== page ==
Santiago Calatrava’s latest version of the corkscrew tower he proposes to build on Chicago’s lakefront has dismayed local critics. The Spanish architect’s new design rises 2,000 feet, barely tapers at all, ends in a dull, flat roof, and crams about 1,300 condos into a side street in Streeterville. The Sun-Times‘s Kevin Nance judged it a “bastardized disappointment” compared to Calatrava’s original proposal, which he hailed as an “unutterably lovely work of art.” “A sky-high letdown,” wrote the Tribune‘s Pulitzer-winning Blair Kamin, who also said that instead of a “pinnacle brilliantly culminating its upward drive,” the building now ends in a “buzz cut.”

There’s always been something a little hypothetical about this project, which was announced in July 2005 and which a lot of local developers doubt will ever come off.  A new developer, Garrett Kelleher of Dublin, asked Calatrava for a redo that dropped the broadcast antenna, dropped the hotel component, and nearly tripled the number of condos. Kamin thinks Calatrava, “a superb architect by nearly everybody’s measure,” can come up with something better and will — if Kelleher and the city push him.  

By nearly everybody’s measure? Not exactly. The project banks on the Calatrava brand to sustain it, and that brand has begun to take a beating. In October Slate‘s Witold Rybczynski visited the tower that presages the Chicago spire, Calatrava’s Turning Torso in Malmo, Sweden, and wrote, “It’s as if, having made his big architectural move — the twist — Calatrava wasn’t sure what to do. . . . The steel and glass curtain walls are banal. . . . An interminable line of circular windows — portholes? — looks like a fugitive from an art deco night club.” A few weeks later Edwin Heathcote wrote in the Financial Times of London that Calatrava’s work had begun to slide — he was winning huge commissions that “became expressions of ego rather than structure.” Sarah Williams Goldhagen of the Harvard School of Design wrote in the New Republic that Calatrava was turning out kitsch.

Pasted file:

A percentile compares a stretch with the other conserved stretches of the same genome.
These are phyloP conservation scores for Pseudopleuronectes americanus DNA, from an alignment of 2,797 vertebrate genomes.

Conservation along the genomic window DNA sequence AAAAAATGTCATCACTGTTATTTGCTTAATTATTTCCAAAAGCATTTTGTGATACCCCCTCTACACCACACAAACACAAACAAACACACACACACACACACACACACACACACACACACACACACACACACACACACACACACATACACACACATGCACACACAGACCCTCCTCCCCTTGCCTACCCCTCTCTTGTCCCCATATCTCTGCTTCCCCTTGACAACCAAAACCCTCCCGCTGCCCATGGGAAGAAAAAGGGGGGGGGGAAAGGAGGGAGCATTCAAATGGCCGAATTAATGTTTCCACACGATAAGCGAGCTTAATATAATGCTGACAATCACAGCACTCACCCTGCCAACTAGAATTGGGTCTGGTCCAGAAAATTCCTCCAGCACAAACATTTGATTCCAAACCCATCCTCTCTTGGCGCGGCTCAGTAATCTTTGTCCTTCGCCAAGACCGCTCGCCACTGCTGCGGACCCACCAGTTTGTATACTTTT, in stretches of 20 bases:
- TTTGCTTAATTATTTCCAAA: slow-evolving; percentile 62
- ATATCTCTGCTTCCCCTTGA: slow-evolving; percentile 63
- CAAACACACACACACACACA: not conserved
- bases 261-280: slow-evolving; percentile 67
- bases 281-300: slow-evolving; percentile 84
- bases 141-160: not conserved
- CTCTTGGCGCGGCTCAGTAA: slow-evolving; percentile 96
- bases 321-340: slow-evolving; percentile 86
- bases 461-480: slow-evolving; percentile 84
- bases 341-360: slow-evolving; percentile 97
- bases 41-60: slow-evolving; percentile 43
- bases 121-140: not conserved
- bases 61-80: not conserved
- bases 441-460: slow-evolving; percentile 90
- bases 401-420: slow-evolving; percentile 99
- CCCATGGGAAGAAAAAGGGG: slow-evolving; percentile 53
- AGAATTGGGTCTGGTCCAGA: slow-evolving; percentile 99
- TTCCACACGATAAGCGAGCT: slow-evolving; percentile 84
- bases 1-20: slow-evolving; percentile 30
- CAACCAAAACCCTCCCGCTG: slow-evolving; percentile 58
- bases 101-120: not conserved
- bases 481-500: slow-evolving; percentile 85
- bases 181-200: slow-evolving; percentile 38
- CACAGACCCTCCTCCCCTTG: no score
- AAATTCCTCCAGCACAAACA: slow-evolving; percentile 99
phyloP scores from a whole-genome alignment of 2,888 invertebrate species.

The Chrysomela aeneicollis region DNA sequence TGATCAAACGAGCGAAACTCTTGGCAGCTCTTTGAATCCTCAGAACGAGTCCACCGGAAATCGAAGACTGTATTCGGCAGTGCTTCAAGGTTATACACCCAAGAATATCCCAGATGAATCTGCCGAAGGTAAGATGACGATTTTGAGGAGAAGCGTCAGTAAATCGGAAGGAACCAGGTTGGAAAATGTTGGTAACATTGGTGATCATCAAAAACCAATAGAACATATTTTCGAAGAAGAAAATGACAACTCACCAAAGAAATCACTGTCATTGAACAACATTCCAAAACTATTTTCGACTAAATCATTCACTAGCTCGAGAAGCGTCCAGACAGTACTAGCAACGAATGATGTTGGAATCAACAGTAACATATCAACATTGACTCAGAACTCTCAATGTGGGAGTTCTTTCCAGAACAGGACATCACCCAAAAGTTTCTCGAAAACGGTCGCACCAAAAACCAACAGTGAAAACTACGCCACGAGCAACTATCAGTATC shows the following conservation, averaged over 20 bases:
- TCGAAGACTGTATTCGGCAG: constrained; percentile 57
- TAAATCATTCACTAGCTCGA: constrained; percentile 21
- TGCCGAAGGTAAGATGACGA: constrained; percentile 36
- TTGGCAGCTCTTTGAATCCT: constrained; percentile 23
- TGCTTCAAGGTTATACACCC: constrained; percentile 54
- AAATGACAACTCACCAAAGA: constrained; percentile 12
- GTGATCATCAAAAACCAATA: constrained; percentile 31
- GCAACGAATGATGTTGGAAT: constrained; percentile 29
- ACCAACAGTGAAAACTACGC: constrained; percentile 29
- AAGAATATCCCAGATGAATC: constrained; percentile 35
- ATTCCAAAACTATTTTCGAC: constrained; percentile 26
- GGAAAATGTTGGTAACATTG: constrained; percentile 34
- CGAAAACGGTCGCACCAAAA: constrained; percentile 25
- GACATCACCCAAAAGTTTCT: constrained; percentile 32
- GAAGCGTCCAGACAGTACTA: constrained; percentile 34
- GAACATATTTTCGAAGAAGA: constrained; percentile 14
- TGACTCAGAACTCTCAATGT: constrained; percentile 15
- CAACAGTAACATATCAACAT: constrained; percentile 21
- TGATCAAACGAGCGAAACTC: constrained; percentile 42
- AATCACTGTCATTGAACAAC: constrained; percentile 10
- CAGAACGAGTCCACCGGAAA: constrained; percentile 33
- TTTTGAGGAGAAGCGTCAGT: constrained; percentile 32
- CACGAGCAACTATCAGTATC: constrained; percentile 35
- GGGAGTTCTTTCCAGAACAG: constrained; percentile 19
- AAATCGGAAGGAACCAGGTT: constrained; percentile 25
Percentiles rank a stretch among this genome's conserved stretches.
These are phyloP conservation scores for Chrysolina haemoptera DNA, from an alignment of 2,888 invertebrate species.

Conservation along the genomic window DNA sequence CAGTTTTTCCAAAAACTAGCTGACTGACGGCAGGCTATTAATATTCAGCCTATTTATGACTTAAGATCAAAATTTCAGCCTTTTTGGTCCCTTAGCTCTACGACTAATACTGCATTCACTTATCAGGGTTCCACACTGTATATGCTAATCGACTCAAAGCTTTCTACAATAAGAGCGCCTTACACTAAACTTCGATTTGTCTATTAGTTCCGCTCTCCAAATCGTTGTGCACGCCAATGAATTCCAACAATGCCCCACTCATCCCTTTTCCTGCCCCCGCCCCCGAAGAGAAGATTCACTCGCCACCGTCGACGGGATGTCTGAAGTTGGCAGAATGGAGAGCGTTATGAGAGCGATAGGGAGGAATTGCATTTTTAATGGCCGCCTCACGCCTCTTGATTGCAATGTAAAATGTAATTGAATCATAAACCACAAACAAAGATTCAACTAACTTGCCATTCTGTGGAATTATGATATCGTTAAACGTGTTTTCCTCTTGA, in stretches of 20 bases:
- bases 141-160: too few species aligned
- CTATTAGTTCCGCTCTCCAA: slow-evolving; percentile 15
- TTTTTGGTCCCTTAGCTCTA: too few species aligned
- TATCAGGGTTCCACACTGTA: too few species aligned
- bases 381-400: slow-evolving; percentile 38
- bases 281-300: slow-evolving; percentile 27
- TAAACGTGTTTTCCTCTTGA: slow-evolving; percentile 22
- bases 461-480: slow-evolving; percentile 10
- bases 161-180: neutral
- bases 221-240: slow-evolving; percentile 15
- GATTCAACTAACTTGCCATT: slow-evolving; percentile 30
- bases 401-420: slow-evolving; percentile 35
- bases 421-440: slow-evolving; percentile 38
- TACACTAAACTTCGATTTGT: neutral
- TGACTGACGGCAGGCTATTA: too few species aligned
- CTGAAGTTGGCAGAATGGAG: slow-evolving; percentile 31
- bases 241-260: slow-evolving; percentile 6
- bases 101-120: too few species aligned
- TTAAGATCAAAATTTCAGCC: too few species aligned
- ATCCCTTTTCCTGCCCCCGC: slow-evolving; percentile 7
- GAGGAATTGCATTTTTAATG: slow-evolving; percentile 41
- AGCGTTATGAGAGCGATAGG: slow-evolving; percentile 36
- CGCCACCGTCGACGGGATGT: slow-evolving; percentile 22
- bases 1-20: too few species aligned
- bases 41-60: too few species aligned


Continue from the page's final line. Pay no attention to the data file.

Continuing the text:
And Martin Filler wrote a long, careful essay on Calatrava in the New York Review of Books, where he remarked on Calatrava’s “preference for bravura effect at the expense of function,” his “shallow symbolism” and “underlying sentimentality.” Filler quoted a Buffalo tourism official on his city’s architectural attractions: “You need awesome, you really do, because these other cities are doing awesome.”

Chicago does awesome, but it has other standards. The John Hancock was awesome in its day and still is, yet the Calatrava, as Kamin points out, would be almost twice as high. It would be more than three times the height of  Lake Point Tower (jpg), which is the most elegant residential tower in the world and probably will continue to be no matter how Calatrava’s spire turns out. All the spire is so far is a design. It’s easy to make a design look good, and Calatrava fancies himself as much a sculptor as an architect.

You know what they say about the eye of the beholder. Kamin and Nance both write admiringly of another twisting tower, Skidmore, Owings & Merrill’s Infinity Tower (jpg) now going up in Dubai. (So does the Reader’s Lynn Becker in our December 15 issue.)  In his review of the Art Institute’s “Young Chicago” exhibit, Nance called the Dubai tower “a building whose image deserves to be in a museum.” I’d call it an image I have seen occasionally in a museum, though much more often in the lines outside the women’s johns at Wrigley Field.